Thursday, September 22, 2005

Lost in Translation

note: 20 April 2014:
Apparently the attribution of this poem to Pablo Neruda is false.  According to a 2008 article in la Repubblica, an Italian senator quoted it in session, and this brought the president of Neruda's Italian publisher to make a statement that this poem is not his.  It is apparently by Martha Medeiros, a Brazilian writer.  Due to this fact, I have edited my original post to replace her name where I had mistakenly credited Neruda.  My apologies to all, and my thanks to Dario Sorgato for having described the error.

I was just translating a poem for Amilynne. It's one that I have had my third year students memorize and it is fantastic-- Chi muore (Ode alla vita) by Pablo Neruda Martha Medeiros. I found this poem online, and the title of this post links to it in Italian. I have found about a zillion variations, but I like this one, and the site seems just as likely to house the right version as any. I have also looked for it in Spanish and in English, but I have been unable to find either, and since I have not found it in Spanish I wonder if it really is originally an Italian poem. Who knows.
Which really puts me in the mood to watch Il Postino.
Anyway, here is my translation to English for your enjoyment:

He who dies (Ode to life)
Pablo Neruda Martha Medeiros

Slowly dies he who becomes a slave to habit,
repeating the same journey every day,
he who doesn’t change his march, he who doesn’t risk
and change the color of his clothes, he who doesn’t speak to he whom he doesn’t know.

Slowly dies he who makes of the television his guru,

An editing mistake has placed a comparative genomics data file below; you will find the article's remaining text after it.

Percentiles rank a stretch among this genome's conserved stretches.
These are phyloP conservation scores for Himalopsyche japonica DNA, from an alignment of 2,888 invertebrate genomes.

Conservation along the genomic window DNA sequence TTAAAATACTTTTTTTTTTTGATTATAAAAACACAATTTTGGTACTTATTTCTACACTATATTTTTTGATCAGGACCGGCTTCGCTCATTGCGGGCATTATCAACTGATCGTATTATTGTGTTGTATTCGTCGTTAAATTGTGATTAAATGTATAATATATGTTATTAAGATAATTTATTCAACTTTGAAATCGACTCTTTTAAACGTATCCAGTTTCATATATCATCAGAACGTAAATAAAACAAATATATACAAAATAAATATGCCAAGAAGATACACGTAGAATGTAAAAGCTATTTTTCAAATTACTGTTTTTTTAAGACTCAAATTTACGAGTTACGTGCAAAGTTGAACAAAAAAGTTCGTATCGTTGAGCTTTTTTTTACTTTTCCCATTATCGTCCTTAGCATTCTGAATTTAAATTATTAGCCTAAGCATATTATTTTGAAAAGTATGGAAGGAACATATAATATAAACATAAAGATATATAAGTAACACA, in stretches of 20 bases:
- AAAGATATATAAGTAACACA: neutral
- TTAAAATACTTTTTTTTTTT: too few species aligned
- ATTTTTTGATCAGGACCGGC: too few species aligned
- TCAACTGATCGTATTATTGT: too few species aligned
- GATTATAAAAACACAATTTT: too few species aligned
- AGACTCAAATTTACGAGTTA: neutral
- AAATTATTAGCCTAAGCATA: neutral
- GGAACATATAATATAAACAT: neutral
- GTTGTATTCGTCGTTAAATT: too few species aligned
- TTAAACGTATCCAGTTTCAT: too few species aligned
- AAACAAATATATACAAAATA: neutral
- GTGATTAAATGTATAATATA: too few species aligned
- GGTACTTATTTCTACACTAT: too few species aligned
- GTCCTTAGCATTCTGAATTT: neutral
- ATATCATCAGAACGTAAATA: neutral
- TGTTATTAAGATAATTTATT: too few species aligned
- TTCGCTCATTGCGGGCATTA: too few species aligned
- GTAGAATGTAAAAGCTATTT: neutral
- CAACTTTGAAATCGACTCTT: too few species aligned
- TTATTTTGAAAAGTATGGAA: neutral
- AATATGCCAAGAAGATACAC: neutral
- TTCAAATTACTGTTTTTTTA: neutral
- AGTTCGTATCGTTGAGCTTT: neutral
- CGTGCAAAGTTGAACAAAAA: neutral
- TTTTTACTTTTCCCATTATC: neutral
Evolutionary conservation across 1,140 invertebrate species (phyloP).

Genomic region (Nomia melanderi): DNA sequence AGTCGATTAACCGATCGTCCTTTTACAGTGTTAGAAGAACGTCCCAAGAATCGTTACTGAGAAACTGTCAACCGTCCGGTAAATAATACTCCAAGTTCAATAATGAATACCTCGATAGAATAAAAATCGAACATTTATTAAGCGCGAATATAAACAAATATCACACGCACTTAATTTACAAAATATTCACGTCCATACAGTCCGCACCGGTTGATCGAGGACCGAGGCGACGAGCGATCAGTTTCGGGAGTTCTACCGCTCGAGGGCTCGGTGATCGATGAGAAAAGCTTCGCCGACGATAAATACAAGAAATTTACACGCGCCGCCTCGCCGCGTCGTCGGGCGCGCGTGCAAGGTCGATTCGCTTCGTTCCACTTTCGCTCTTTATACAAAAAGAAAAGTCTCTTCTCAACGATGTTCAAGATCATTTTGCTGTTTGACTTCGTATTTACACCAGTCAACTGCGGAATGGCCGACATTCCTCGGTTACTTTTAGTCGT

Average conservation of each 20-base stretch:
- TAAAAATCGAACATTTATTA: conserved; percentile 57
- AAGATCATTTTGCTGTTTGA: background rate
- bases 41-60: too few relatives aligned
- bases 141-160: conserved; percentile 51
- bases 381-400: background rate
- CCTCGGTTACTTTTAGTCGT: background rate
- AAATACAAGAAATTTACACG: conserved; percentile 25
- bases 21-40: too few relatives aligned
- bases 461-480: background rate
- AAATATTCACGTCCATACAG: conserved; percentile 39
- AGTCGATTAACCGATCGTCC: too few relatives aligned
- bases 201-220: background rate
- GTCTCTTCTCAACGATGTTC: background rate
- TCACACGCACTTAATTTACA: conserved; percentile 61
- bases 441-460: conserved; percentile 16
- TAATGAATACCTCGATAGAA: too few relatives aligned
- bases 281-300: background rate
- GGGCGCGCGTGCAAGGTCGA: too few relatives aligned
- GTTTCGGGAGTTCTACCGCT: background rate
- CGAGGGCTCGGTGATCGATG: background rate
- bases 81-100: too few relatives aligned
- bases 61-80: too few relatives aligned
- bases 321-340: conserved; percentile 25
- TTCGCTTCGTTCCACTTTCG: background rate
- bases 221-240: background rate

Slowly he who avoids a passion dies, he who prefers
black on white and dots on is rather than a togetherness of emotions
exactly those that make the eyes shine,
those that make the heart beat
before error and feeling.

Slowly dies he who doesn’t overturn the table,
he who is unhappy in his work,

he who doesn’t risk certainty for uncertainty
to follow a dream,
he who doesn’t permit himself at least one time in his life
to flee sensible counsels.

Slowly dies he who doesn’t travel, he who doesn’t read,
he who doesn’t listen to music,

he who doesn’t find grace in himself.
Slowly he who destroys his own love dies,
he who doesn’t allow himself to be helped.
Slowly he who passes his days lamenting
about his own misfortune or the incessant rain dies.

Slowly dies he who abandons a project
before beginning it,
he who doesn’t ask questions about topics he doesn’t know,
he who doesn’t answer when he is asked something that he knows.

Let’s avoid death by small doses,
remembering always that being alive
requires a much larger effort
than the simple act of breathing.

Only burning patience will bring
within reach a splendid happiness.


RnP said...
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RnP said...

"A morte devagar" this might help. Thank you for the poem.

RnP said...
This comment has been removed by the author.